frankblundt
Apr 18, 2006, 03:53 AM
Xupport (http://www.xupport.ch/) will do a backup of your system onto any drive, but i don't imagine it will be bootable on FAT32 (which makes restoring a breeze - boot, and backup from your backup) and you still have the 4GB file size limit problem if you have disk images or large video files to back up.

I've had great difficulty getting combined FAT32 and HFS partitioned volumes to work acceptably on either platform, FWIW, and don't recommend it.

swingerofbirch
May 1, 2006, 01:14 AM
I ran into a problem when I tried moving the files off my External hard disk back to my PC. It said that the file names were too long for one thing (I don't know why because they I copied files from the PC the same way I was trying to put them back on). It also said that I was trying to replace system files...something like that...it was about a week ago when I tried this. So I still have an external disk with about 50 gigs of PC data, and plenty of room left, and another partition left for my Mac data. However, from what I have heard here backing up the Mac data to FAT 32 can be problematic. I am assuming I will run into the same problem of it saying my Mac file names are too long? And I have also heard here that reformating that partition to HFS+ creates instability, which I don't have a hard time believing.

So, being under those impressions, I think I will buy another external hard disk to store all my Mac data on. I have nearly filled the 80 gb of the drive, so taking into account formatting, would a 100 gb drive, be about right to buy?

I am not going to be using this for backup, rather for storage. I basically want to reinstall Tiger and start fresh, and won't be putting most of the documents back on, just the music.

The documents (Word files and video files and e-mails) are important for me to keep, but I won't neeed to access them on any regular basis.

Having said that, I am paranoid that I won't back up somethign I want, (for instance backing up messages from Mail always seems to end in disaster for me), so I'd pretty much like to just clone the whole drive over to the external disk--the apps, the settings, every single file on here. It may sound crazy, but I am, and I want to.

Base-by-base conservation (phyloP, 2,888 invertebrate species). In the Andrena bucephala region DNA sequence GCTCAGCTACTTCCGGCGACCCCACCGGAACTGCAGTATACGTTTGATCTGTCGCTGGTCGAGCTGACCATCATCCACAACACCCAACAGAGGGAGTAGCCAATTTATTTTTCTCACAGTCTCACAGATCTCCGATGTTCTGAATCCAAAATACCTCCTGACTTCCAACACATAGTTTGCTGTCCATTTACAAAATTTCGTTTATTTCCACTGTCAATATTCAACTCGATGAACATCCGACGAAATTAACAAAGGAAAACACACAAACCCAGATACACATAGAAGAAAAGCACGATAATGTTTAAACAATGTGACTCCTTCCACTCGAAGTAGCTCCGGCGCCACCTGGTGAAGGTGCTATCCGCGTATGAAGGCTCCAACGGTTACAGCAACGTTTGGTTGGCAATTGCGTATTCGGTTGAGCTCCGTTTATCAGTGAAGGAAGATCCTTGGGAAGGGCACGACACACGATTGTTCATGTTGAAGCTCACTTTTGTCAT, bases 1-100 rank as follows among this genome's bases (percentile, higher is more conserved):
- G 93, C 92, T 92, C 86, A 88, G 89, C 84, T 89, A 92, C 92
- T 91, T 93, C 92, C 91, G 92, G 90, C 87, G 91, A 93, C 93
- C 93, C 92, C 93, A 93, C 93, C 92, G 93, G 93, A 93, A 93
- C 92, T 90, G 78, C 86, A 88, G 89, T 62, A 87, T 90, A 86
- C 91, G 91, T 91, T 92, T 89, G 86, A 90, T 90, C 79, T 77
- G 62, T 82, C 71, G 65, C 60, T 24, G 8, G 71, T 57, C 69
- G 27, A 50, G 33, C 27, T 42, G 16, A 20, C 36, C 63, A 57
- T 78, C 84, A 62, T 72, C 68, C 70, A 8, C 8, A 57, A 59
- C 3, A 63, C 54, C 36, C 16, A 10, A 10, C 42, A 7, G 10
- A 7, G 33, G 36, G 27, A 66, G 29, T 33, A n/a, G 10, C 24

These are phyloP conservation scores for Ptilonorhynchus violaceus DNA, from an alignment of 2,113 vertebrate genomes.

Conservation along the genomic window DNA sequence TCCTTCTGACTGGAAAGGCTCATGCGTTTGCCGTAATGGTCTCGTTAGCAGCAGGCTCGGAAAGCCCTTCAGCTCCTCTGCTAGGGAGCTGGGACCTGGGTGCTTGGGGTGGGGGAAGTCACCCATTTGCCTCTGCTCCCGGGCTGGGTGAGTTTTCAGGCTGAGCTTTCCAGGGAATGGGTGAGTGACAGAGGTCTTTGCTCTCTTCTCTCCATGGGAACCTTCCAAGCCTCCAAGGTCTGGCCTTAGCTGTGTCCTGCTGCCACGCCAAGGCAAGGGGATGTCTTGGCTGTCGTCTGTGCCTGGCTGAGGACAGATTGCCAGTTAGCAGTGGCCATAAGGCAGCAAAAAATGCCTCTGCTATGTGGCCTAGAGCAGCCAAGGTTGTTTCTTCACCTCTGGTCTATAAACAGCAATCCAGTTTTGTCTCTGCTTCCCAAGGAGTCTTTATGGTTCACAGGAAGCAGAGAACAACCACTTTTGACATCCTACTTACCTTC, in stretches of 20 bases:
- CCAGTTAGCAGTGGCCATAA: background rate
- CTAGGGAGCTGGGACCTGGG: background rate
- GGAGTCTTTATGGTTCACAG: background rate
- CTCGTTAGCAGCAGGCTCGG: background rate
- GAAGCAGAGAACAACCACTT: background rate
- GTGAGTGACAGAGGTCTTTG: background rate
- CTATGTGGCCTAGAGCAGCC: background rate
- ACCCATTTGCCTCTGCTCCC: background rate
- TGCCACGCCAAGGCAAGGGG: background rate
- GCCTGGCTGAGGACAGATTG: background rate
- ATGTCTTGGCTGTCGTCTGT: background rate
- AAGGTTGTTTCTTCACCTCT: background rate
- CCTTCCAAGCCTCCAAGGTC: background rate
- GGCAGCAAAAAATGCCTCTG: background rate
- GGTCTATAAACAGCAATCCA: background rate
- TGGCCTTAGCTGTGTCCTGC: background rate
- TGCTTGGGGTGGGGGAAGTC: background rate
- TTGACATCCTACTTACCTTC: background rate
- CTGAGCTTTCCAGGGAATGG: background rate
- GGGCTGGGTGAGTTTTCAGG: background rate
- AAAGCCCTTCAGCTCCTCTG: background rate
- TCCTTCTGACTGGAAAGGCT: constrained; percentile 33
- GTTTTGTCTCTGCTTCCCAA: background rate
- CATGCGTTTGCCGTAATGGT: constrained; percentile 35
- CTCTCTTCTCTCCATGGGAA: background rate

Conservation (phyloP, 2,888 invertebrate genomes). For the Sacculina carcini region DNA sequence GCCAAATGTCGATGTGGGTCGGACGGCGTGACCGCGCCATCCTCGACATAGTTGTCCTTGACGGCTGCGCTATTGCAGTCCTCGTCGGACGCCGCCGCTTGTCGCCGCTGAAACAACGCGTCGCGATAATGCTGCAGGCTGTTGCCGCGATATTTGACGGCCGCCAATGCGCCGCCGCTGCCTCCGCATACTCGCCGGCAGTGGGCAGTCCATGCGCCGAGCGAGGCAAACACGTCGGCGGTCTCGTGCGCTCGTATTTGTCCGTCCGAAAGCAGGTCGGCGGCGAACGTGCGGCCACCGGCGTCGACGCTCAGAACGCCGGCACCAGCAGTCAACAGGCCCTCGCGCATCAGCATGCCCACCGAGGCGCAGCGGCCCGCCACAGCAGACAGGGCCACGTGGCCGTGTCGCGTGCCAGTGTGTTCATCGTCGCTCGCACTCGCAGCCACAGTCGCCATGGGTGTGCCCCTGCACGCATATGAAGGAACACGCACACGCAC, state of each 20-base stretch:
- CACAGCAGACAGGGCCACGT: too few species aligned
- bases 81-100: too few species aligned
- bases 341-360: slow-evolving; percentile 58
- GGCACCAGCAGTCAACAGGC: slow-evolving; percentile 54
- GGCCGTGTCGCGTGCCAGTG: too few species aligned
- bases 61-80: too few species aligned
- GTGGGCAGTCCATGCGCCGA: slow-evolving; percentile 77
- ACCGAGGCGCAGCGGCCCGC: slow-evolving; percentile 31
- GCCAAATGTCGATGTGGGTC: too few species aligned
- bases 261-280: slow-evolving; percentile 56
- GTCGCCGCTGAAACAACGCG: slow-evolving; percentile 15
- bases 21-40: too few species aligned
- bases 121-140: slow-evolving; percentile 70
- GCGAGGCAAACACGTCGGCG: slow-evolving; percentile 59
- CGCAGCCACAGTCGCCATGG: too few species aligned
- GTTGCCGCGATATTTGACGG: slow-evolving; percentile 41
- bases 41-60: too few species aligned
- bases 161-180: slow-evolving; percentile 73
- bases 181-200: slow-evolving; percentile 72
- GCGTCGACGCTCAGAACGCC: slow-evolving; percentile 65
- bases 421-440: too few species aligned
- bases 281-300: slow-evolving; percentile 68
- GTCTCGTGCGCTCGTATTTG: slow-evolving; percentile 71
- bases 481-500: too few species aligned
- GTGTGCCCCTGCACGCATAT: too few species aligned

I assume it's not as simple as dragging the "Macintosh HD" to my external firewire disk?

Could someone let me know a secure, safe way to store everything! Thanks! I know I have been a pain with all my questions, but I want to get it right. I appreciate all the help thus far.

swingerofbirch
May 1, 2006, 01:16 AM
Also if anyone knows of a way that is free that would be preferable. Otherwise, I'll pay. I do have Backup from .Mac, but I'm gonna take a wild guess that doesn't do what I want.

swingerofbirch
May 1, 2006, 01:02 PM
bump

swingerofbirch
May 1, 2006, 11:50 PM
hate to be histrionic, but, bump!

swingerofbirch
May 3, 2006, 12:37 AM
someone please?

bump!

Gee
May 3, 2006, 01:53 AM
someone please?

bump!

If you want to erase your whole HD and reinstll tiger, I expect you're wanting to backup absolutely everything just in case. .Mac backup won't work, because it will end up creating files over 4gb and then falling over. So, why don't you leave it as Fat32 and try just copying your files onto it. Start with the applications folder, and see what happens. As one poster said above, you won't be able to boot from a drive like this, but I don't see why you won't be able to recover any files you're missing.

swingerofbirch
May 9, 2006, 01:21 AM
ok, so i finally did a fresh install, after all mac os x updates, with no added apps, my 80 gig HD has 69.2 GB free..does that sound about right?

matticus008
May 9, 2006, 10:39 AM
ok, so i finally did a fresh install, after all mac os x updates, with no added apps, my 80 gig HD has 69.2 GB free..does that sound about right?
Yes, that sounds about right. About 5GB for the OS is normal.

Fearless Leader
May 9, 2006, 09:42 PM
i've had trouble storing some apps on a fat 32 drive. Some Files wont copy. i also got some coruption of my files.:mad: had to reinstall a few apps. also i didn't think about the 4gig limit and couldn't figure why my backup wasn't working:rolleyes:

swingerofbirch
May 9, 2006, 11:32 PM
i've had trouble storing some apps on a fat 32 drive. Some Files wont copy. i also got some coruption of my files.:mad: had to reinstall a few apps. also i didn't think about the 4gig limit and couldn't figure why my backup wasn't working:rolleyes:

Good to know.

I was finally able to copy the PC data back to my PC so that I could clear it off as a Mac OS Extended Journaled format to back up my data, and I cloned the disk without any problems which was quite nice. I used Carbon Copy Cloner.

I felt a bit better about it using the mac format vs FAT.